The path to decarbonising the economy: New momentum for creating the hydrogen economy


On 29 May 2024, Germany’s federal government passed a bill to speed up the availability of hydrogen and to amend other legal framework conditions for the hydrogen ramp-up, as well as to amend other energy law regulations. By doing so, the federal government is thus taking a further step towards implementing the reforms agreed in the coalition agreement, which are intended to enable and accelerate the transformation of the economy towards climate neutrality. This article will outline the key points of the bill (see I.) and explain the impact on the hydrogen industry (see II.).

I. Key regulatory content

As its name suggests, the bill is primarily intended to accelerate the ramp-up of the hydrogen economy – a technology many hope will speed up the decarbonisation of the economy. The Hydrogen Acceleration Act (Wasserstoffbeschleunigungsgesetz) focuses in particular on speeding up the authorisation procedures for producing, storing and importing hydrogen. To this end, it modifies the application of environmental and planning regulations. In addition, the acceleration package will amend numerous provisions of procedural and energy law, which are summarised below.

1. The Hydrogen Acceleration Act

In addition to plants for the production, storage and import of hydrogen, the Hydrogen Acceleration Act is also intended to apply to corresponding ammonia plants. It also applies to power lines that connect plants generating electricity from renewables with hydrogen or ammonia plants for the purpose of direct supply. The intention is therefore to speed up and simplify the whole process for all key plants associated with the hydrogen ramp-up.

a) Overriding public interest

The main lever for accelerating planning is in section 4 of the Hydrogen Acceleration Act, which stipulates that constructing and operating a plant within its scope of application (i.e. hydrogen and ammonia infrastructure) is in the overriding public interest and serves public security. The same mechanism has already been implemented in Germany’s Renewable Energy Act 2023 for electricity power plants from renewables (see section 2 of the Renewable Energy Act 2023). Until now the process of weighing up numerous conflicting interests has led to delays in planning and authorisation. A key result of defining the special significance of certain plants is that the process of weighing up the relevant interests will be simplified and thus accelerated. The fact that such privileging of certain plants inevitably leads to the downgrading of other legal interests and a reduction in legal protection options must be accepted as a consequence of a new prioritisation of interests that is necessary given the urgency of the climate crisis. Nevertheless, to ensure that the prioritisation only favours hydrogen and ammonia projects that are actually conducive to achieving the climate targets, the prioritisation only applies to plants connected to a plant for generating electricity from renewables for the purpose of direct supply, or for which it is stated that over 80% of the electrical power for operation will be generated from renewables by the end of 2029. After all, only green hydrogen (hydrogen produced from renewables) makes a sustainable contribution to climate protection.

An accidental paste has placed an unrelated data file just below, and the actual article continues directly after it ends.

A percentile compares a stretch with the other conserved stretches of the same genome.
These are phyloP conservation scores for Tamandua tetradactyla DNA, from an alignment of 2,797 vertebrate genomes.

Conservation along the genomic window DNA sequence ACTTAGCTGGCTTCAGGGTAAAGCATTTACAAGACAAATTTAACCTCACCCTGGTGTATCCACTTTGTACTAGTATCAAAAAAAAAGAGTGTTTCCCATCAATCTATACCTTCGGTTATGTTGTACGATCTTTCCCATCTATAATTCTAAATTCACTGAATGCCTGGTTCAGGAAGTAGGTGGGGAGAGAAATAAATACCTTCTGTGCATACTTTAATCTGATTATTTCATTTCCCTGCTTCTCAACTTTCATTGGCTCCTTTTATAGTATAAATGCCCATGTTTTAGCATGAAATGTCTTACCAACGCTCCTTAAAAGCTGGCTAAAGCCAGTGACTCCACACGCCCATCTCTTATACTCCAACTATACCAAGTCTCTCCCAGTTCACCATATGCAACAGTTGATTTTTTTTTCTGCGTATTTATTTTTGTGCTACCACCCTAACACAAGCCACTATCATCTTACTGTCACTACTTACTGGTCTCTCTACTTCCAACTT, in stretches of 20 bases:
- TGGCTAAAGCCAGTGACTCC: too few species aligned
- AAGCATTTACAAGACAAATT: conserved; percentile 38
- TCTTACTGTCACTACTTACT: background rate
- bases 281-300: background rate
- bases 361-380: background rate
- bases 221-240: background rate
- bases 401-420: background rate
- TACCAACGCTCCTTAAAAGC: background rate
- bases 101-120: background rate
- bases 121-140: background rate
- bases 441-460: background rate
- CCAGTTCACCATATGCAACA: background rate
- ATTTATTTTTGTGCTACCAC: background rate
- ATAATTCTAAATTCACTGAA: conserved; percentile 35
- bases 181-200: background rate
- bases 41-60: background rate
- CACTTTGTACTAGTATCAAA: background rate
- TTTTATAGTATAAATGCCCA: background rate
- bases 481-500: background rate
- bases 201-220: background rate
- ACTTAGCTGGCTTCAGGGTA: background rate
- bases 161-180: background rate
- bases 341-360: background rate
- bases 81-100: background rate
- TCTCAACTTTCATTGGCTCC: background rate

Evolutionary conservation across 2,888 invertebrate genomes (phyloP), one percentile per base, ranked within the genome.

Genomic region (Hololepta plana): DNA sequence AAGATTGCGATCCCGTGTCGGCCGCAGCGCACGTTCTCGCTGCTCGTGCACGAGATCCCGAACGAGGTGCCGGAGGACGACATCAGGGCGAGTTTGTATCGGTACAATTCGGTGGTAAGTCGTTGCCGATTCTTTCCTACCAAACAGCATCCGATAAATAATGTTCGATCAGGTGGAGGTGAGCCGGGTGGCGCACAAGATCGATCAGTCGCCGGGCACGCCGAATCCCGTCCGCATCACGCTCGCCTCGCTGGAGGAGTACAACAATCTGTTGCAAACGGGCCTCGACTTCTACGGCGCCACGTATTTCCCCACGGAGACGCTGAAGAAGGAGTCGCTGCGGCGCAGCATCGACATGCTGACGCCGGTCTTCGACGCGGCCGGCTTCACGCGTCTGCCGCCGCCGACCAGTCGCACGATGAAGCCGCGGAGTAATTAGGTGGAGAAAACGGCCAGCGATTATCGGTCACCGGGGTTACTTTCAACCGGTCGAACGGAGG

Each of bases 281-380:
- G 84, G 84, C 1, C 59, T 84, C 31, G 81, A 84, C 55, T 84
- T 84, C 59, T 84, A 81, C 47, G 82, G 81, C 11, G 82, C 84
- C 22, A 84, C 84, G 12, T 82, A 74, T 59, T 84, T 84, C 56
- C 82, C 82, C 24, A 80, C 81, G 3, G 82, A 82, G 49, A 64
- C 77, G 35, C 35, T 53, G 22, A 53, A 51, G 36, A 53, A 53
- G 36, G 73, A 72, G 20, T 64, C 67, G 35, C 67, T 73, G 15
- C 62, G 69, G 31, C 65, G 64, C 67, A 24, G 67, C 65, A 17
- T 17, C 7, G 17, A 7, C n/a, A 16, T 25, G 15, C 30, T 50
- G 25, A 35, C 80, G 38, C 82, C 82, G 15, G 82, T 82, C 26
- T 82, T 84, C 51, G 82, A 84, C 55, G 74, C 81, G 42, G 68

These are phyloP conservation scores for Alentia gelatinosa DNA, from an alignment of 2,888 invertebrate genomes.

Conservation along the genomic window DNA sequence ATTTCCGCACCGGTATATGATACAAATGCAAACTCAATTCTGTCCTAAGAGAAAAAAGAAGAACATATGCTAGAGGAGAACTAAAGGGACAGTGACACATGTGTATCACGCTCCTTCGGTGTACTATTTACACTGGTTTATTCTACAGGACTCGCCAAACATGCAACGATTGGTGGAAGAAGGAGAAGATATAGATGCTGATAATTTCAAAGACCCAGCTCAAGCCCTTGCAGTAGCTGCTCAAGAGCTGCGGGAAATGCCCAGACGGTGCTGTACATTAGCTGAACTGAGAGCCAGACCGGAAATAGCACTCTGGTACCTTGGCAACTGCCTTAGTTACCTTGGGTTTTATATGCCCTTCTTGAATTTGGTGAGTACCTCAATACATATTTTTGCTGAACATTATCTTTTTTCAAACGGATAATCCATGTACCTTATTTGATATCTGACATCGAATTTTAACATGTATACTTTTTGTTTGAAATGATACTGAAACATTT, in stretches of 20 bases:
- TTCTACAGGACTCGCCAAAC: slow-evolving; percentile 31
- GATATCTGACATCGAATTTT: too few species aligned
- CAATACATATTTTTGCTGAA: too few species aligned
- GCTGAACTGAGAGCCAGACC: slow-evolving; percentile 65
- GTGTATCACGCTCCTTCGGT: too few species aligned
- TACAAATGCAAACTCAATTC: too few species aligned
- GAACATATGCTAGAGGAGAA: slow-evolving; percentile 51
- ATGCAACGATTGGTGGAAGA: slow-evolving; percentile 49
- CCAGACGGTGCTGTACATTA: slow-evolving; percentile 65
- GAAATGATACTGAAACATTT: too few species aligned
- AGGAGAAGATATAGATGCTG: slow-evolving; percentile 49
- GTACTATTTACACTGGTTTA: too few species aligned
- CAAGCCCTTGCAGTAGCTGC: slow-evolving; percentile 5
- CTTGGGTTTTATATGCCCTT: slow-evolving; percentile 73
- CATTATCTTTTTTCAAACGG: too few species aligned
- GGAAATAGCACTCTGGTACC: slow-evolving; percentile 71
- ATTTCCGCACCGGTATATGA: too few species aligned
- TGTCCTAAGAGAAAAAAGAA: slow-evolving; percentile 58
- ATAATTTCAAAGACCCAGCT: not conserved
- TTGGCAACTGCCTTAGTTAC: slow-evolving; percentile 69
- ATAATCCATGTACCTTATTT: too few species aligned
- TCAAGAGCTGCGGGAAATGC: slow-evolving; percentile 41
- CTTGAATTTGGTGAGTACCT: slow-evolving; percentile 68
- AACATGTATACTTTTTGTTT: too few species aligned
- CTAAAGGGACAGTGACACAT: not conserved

Particularly interesting is the difference in time limits for the prioritisation rule: while this applies to onshore electrolysers and hydrogen storage facilities until net greenhouse gas neutrality is achieved in 2045, it currently ends on 1 January 2035 for the other plants covered by the Hydrogen Acceleration Act.

Finally, the water scarcity in some parts of the country is taken into account by the fact that the privileged status of plants in water law authorisation procedures for water extraction by electrolysers does not apply if this could significantly impair the public water supply and resources.

b) Accelerated planning in water and immission control law

The Hydrogen Acceleration Act stipulates various digitalisation measures for the application of certain provisions of the Water Resources Act. For example, all documents and in particular plans must be made available electronically, and notices and plans can be published online.